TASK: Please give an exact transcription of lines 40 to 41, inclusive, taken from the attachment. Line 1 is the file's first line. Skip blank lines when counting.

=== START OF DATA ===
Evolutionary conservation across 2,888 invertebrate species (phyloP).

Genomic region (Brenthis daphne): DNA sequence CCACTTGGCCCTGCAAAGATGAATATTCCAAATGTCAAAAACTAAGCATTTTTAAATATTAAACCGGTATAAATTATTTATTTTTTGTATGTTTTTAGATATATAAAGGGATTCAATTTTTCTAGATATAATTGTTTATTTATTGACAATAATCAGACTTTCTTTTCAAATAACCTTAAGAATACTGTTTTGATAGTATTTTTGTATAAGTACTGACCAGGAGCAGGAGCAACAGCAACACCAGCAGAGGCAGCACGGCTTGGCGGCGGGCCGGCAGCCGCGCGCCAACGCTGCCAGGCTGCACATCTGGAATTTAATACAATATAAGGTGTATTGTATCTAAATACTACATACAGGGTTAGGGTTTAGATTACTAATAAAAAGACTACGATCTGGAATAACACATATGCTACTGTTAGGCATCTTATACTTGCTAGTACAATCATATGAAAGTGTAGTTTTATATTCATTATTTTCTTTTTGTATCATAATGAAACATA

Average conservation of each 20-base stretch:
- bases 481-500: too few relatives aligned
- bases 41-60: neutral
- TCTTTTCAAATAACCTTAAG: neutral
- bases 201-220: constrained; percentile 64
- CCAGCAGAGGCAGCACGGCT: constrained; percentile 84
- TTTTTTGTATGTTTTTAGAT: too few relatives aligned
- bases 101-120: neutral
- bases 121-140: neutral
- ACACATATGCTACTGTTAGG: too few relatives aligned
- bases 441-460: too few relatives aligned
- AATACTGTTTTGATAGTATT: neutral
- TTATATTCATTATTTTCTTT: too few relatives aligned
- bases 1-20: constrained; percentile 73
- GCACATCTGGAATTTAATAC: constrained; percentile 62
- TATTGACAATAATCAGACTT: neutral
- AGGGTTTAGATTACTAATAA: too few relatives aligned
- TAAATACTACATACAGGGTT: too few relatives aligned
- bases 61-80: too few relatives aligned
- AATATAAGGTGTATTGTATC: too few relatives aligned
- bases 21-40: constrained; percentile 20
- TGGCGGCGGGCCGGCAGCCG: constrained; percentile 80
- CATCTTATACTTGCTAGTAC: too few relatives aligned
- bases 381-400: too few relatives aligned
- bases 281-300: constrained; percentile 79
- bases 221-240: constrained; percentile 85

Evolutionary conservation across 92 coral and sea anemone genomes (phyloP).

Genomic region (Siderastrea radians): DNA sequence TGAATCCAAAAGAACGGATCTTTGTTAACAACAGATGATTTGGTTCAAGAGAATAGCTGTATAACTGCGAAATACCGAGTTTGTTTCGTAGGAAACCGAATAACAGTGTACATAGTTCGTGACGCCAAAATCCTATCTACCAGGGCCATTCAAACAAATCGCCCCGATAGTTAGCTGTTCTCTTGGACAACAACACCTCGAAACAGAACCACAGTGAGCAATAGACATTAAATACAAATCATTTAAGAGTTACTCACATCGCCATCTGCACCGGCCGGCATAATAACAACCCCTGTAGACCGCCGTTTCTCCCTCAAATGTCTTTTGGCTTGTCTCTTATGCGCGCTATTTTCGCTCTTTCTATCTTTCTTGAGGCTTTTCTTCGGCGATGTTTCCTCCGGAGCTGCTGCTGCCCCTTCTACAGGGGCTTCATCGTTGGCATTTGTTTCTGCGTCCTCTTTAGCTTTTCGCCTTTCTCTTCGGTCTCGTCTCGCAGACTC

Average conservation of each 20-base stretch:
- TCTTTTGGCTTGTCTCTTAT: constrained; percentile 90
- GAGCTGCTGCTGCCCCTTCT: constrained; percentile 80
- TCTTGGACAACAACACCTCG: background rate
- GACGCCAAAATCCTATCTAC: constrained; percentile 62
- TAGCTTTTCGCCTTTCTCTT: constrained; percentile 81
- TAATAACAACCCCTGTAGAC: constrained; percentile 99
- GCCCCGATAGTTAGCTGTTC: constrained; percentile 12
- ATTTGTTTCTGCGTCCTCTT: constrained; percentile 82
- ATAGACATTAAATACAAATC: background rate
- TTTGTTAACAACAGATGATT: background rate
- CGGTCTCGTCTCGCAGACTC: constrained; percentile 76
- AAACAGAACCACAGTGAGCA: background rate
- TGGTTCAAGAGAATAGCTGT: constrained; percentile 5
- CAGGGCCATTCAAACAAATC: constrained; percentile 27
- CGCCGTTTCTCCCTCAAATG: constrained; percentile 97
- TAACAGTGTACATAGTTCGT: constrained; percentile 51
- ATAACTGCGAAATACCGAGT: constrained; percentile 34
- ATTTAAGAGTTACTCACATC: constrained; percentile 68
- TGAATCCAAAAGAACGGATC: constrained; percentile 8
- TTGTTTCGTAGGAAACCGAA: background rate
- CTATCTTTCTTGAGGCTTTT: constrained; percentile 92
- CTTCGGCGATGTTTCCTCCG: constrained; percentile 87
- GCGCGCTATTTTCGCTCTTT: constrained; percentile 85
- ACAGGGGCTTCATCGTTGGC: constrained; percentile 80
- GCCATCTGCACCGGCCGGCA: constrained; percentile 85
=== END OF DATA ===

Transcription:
- ATAGACATTAAATACAAATC: background rate
- TTTGTTAACAACAGATGATT: background rate